I hadn’t thought of Grant Thornton as thought leaders in pensions. On Friday I met with an old friend – Sandy Trust to talk about value for money. Well that’s what I thought we’d talk about- but Sandy – canny scot that he is – showed me a little idea which I think has big implications for the way we value our workplace pensions. He’s called it “Sustainable Default Strategies” – or SDS’s. This is not the title such a good idea deserves – the public will hear STD and that will stick.
What Sandy has in mind – to use GT parlance – is “embedding sustainable finance in the workplace channel”. To speak to the ordinary person, that means making responsible investing standard practice for the money we save through auto-enrolment – into pensions.
A lot of people don’t know that their savings are invested, we know that through work done by Ignition House and others. Most who discover their money is invested in stocks and shares assume that this will be done carefully with an eye for good. They are shocked to find that their money may be funding the sale of cluster-bombs by Raytheon (for instance).
So one argument for embedding sustainable finance in the workplace channel is that many people assume that investment managers are doing it, and aren’t please to discover that they aren’t.
Such people have a right to an answer to the question “why not?”. I guess the brutal answer is that any kind of responsible investing requires a manager to take that responsibility and get paid for it.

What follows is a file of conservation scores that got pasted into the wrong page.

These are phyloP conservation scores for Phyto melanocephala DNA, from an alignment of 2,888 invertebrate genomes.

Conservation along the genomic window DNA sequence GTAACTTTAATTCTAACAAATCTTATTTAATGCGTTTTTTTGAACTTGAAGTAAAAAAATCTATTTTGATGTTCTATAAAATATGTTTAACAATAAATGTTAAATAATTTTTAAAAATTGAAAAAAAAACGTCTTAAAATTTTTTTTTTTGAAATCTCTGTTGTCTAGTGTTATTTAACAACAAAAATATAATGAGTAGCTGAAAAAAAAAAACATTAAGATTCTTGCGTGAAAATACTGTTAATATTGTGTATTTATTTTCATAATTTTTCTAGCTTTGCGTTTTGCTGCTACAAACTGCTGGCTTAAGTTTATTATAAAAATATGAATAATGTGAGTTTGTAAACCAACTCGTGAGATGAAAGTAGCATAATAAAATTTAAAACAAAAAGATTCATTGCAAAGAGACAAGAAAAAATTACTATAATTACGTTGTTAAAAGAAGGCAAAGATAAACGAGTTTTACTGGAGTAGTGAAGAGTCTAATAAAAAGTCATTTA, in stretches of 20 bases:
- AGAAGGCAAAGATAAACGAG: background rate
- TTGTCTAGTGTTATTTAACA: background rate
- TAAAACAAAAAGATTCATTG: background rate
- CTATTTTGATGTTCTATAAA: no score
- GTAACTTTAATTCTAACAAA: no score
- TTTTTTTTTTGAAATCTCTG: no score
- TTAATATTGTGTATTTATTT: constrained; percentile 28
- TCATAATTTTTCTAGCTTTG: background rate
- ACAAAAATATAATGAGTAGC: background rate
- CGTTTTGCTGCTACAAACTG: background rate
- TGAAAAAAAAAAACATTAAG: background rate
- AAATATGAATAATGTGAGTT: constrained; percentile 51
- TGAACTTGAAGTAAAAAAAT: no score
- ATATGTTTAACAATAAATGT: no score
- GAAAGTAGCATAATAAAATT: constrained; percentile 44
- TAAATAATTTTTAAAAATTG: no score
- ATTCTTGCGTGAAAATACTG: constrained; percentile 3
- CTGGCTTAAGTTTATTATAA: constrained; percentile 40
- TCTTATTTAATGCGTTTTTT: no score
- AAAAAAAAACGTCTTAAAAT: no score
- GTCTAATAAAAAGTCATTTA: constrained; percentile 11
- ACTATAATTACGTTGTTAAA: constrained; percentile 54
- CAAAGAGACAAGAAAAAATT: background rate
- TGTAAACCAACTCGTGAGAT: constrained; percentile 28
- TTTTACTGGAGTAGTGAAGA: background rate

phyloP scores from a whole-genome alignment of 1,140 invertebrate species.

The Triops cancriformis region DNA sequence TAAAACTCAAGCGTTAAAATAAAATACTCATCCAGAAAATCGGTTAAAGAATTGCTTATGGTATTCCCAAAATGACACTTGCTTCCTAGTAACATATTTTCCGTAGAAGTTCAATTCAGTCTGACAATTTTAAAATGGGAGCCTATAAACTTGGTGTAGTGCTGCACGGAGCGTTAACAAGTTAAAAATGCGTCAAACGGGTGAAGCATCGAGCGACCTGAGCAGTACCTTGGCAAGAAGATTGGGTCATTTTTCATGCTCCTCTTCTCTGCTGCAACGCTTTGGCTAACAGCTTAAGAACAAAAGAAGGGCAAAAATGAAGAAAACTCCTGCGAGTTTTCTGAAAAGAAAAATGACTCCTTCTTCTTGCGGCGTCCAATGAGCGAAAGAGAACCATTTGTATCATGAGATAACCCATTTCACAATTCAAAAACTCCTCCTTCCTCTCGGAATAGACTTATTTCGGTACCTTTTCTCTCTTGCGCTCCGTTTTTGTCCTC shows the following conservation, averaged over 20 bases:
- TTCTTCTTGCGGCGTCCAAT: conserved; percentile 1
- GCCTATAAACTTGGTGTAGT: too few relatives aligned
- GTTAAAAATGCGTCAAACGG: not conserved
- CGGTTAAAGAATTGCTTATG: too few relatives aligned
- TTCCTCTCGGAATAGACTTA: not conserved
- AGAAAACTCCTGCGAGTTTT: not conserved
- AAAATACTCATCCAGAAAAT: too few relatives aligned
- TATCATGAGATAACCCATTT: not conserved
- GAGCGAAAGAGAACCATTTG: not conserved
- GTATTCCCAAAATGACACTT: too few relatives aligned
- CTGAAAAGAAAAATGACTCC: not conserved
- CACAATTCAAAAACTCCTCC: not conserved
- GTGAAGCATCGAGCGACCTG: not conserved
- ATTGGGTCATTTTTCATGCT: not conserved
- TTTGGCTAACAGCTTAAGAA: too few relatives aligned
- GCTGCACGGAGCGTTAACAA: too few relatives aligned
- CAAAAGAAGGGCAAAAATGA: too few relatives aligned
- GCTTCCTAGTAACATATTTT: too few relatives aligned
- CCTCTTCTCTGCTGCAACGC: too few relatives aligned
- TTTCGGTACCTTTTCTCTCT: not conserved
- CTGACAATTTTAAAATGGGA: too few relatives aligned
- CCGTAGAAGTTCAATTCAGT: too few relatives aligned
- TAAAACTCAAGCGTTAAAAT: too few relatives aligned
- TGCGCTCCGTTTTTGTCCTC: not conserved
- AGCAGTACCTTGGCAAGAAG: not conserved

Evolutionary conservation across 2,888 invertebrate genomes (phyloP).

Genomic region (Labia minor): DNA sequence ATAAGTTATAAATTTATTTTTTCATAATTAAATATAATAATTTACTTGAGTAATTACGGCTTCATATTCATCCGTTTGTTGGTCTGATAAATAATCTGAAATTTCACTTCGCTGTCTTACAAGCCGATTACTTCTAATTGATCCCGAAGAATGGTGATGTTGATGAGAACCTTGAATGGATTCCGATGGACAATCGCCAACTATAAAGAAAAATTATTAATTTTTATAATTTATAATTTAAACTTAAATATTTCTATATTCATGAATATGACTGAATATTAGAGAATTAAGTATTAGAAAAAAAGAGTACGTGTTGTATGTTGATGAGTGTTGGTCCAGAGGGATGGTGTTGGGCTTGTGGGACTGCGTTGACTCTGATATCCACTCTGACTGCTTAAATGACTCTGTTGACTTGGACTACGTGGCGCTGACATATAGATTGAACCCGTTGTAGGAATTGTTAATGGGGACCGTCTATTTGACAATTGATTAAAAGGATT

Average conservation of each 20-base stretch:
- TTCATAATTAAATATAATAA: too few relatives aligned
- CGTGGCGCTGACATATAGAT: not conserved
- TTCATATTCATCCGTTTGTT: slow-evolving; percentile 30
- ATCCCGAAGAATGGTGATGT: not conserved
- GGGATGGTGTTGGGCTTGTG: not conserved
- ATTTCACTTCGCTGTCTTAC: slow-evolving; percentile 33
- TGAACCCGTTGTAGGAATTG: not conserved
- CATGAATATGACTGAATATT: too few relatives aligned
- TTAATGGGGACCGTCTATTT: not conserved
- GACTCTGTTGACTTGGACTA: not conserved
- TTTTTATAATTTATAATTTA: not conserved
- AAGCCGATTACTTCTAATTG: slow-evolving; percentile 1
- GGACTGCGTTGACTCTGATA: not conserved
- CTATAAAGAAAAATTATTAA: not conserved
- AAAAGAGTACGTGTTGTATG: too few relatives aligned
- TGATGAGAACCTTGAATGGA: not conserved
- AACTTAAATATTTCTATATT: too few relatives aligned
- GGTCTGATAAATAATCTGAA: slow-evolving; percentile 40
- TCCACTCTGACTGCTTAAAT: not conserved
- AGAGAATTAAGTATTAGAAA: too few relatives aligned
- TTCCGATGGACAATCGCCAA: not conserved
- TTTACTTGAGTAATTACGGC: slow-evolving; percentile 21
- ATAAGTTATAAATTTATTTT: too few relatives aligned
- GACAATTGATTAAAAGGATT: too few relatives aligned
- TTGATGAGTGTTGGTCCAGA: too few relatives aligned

I can see no evidence based argument that suggests that investing in a green way delivers less – indeed every chart I read, suggests that against relevant benchmarks, green investment delivers more. Take this chart from People’s Pension B&CE ethical fund factsheet (for instance).
As it stands, the people who manage the platforms on which investments sit – the workplace pension providers – are unwilling to pay any more for investment management than they have to. This is because there is no commercial gain in giving people something that the platform manager gets no credit for – but has to pay for.
According to the amount that I am paying for Future World (0.24% pa), L&G’s green version of it’s global equity fund (which I’d pay 0.10% for) is 2.4 times as expensive. That’s fine for me as I can see the cost of the investment strategy clearly displayed on L&G’s website.
But if I use a platform (such as People’s Pension ) where the cost of the fund is not displayed, then I don’t get such a clear picture. If I search for the B&CE Ethical Fund on the People’s Pension site, I find it’s priced at 0.50% – the same price as the Global Equity fund. Now there’s a problem here – which is that when People quote one price for both, I can assume that the ethical fund is being cross-subsidised.
Which probably explains why neither the LGIM Future World of B&CE Ethical fund, form part of the default investment strategy of the L&G and People’s Pension funds respectively.